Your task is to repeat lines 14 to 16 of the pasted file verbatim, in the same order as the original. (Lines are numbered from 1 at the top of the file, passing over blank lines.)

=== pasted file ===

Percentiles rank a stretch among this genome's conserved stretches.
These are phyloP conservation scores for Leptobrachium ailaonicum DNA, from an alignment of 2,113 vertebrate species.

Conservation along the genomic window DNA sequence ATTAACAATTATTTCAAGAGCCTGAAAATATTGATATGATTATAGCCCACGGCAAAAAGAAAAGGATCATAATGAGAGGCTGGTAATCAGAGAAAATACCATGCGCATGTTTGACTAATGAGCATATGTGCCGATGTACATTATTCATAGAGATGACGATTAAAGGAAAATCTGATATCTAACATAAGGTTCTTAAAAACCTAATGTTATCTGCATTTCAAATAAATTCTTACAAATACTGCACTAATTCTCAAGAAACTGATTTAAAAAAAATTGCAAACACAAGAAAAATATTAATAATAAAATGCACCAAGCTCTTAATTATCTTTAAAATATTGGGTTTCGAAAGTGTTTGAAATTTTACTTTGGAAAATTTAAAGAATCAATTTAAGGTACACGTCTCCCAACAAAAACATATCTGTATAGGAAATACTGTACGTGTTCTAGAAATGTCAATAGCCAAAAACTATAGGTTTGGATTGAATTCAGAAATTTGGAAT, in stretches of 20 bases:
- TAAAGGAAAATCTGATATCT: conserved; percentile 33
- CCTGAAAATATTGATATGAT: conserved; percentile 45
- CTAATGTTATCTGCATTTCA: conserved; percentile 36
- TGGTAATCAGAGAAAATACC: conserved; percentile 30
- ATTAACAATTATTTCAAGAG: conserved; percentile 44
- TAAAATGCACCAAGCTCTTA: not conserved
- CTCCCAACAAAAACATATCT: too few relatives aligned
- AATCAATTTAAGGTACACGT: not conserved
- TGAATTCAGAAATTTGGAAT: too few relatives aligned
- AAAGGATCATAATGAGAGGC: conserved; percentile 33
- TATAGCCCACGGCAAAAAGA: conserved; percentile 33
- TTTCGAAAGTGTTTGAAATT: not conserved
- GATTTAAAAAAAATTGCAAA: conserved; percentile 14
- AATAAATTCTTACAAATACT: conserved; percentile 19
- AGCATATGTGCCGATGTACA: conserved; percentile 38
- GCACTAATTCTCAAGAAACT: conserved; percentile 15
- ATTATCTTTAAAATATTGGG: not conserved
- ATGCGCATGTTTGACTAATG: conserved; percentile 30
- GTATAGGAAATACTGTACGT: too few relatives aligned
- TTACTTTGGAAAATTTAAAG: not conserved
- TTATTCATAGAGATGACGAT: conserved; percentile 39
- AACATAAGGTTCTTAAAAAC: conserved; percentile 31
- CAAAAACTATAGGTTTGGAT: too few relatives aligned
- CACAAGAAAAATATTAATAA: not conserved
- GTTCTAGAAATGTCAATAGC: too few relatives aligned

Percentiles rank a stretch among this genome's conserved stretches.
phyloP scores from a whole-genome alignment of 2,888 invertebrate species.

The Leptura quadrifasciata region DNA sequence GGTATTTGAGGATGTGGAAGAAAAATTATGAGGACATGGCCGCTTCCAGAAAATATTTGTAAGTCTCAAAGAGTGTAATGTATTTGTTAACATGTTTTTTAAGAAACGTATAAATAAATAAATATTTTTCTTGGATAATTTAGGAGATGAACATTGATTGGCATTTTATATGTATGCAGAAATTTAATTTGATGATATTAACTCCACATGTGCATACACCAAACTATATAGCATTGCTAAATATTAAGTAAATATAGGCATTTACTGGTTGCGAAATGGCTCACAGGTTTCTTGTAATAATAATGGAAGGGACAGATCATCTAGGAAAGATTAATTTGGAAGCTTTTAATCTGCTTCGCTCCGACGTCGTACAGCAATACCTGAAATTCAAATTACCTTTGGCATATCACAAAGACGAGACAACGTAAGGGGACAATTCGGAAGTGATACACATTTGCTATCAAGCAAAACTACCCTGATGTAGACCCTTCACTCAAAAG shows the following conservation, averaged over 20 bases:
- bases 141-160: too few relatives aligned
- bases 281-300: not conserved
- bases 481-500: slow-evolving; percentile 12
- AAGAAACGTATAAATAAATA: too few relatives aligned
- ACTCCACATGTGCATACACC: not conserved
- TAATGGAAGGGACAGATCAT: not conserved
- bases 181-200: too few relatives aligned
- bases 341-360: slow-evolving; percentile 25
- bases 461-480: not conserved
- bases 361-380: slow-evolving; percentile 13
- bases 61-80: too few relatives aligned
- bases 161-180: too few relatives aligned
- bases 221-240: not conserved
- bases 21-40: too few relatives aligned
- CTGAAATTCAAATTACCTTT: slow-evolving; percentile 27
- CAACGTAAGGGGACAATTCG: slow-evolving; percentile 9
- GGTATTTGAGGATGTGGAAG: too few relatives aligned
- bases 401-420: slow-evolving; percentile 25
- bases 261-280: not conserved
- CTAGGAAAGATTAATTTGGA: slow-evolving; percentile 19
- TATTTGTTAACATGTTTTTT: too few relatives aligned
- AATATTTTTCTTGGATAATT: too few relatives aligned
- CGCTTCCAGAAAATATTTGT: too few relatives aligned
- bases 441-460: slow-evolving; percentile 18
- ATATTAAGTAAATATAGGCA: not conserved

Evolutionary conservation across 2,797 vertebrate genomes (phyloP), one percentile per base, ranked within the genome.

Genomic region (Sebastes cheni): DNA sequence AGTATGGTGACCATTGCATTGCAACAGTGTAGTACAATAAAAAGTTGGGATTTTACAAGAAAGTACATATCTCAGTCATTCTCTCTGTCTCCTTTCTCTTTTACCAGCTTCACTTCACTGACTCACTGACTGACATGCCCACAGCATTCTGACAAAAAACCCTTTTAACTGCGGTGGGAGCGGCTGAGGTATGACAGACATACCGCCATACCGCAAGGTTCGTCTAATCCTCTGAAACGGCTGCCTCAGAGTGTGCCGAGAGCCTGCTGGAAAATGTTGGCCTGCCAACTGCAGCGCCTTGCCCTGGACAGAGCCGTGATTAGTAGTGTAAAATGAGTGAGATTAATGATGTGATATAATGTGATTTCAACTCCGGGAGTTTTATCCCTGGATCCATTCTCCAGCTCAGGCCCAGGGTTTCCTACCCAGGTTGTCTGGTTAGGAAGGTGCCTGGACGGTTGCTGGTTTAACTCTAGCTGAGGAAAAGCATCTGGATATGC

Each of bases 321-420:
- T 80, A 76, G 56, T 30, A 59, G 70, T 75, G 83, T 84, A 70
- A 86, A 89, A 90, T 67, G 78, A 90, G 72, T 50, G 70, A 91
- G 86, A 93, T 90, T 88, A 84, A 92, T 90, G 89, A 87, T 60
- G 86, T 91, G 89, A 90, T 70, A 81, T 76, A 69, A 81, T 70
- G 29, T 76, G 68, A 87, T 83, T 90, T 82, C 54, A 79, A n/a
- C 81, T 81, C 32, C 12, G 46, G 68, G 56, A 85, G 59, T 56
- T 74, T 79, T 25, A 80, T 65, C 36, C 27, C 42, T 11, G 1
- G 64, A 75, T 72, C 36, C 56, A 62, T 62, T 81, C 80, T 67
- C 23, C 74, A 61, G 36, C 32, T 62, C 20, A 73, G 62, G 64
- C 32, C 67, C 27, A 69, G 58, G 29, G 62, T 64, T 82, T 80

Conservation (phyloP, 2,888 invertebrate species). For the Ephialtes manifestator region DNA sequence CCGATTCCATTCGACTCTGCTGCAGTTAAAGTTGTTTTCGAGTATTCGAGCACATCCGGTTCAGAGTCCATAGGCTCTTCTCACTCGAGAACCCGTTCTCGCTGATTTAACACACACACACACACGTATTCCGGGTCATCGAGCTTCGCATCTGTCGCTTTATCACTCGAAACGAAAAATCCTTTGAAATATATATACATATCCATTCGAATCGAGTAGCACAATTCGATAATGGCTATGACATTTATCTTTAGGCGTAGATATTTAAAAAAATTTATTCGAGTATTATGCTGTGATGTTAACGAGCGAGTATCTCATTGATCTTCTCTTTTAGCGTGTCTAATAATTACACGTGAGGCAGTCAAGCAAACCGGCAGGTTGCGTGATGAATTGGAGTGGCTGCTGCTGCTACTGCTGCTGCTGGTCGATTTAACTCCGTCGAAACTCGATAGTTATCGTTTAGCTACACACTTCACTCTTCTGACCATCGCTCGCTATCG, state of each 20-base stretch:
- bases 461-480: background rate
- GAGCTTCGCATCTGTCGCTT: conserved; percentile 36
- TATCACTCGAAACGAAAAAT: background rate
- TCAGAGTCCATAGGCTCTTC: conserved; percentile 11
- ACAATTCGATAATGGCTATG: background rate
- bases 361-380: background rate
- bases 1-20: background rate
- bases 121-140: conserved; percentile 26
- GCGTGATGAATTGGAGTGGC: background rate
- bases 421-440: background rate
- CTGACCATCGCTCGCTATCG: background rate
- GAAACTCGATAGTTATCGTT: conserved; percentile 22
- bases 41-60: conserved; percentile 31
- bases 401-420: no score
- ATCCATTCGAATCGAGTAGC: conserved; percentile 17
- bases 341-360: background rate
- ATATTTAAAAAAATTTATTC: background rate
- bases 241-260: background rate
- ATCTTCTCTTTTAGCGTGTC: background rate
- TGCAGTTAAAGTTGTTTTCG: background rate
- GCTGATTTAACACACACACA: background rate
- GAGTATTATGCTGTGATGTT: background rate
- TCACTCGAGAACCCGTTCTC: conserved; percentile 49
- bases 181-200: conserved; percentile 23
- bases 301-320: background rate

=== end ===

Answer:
- TATAGCCCACGGCAAAAAGA: conserved; percentile 33
- TTTCGAAAGTGTTTGAAATT: not conserved
- GATTTAAAAAAAATTGCAAA: conserved; percentile 14